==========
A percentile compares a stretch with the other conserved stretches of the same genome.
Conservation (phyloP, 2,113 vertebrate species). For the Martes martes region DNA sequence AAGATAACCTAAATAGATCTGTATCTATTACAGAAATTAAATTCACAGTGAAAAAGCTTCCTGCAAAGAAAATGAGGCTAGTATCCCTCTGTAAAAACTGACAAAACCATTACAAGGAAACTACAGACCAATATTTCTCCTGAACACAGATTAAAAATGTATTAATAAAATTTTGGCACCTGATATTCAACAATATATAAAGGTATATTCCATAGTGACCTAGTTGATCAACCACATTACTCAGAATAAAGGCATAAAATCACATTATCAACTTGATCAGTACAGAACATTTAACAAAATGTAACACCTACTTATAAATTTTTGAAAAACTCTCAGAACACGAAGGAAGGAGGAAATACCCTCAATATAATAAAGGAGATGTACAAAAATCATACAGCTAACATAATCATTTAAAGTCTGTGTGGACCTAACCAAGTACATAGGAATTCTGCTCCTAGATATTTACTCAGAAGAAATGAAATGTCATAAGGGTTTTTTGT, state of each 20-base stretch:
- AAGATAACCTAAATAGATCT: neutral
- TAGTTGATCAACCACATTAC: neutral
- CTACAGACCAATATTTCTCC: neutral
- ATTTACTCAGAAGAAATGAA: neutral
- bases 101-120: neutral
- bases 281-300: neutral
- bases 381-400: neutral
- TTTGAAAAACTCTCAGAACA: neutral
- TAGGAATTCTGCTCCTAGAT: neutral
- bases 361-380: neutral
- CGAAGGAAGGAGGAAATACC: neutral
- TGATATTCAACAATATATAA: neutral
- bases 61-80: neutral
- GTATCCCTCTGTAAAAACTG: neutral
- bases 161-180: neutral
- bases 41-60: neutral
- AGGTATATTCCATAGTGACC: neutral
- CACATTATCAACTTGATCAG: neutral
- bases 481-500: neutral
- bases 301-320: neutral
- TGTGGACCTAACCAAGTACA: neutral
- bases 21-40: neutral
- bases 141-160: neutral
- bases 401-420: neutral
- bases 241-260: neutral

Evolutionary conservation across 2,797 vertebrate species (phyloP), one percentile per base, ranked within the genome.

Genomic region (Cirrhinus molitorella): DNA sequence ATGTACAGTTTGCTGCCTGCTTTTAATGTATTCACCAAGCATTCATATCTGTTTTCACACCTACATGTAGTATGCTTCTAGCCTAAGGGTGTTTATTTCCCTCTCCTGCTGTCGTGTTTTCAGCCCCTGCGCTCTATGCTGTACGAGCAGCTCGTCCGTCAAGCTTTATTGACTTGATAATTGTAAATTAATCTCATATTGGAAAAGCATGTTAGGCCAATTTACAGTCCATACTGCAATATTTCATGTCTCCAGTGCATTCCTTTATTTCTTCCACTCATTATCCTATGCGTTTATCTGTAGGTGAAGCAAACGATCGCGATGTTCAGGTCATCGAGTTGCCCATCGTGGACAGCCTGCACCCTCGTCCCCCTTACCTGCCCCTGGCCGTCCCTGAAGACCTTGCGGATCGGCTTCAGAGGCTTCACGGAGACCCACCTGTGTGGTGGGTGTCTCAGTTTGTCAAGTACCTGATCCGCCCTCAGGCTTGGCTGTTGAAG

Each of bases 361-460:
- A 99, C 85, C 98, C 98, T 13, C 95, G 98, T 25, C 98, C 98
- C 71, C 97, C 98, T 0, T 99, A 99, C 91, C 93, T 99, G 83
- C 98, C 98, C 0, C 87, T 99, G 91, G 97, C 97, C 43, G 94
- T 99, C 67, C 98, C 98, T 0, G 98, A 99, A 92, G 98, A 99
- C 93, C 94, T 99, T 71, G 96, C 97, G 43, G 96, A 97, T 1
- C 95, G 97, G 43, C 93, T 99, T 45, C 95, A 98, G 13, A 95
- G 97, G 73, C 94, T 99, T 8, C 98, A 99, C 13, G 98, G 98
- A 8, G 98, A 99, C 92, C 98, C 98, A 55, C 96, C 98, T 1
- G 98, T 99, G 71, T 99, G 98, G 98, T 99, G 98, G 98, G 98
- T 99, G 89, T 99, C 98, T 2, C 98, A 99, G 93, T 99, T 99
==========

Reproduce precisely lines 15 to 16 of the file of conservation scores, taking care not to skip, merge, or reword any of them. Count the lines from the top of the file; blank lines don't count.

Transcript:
- bases 61-80: neutral
- GTATCCCTCTGTAAAAACTG: neutral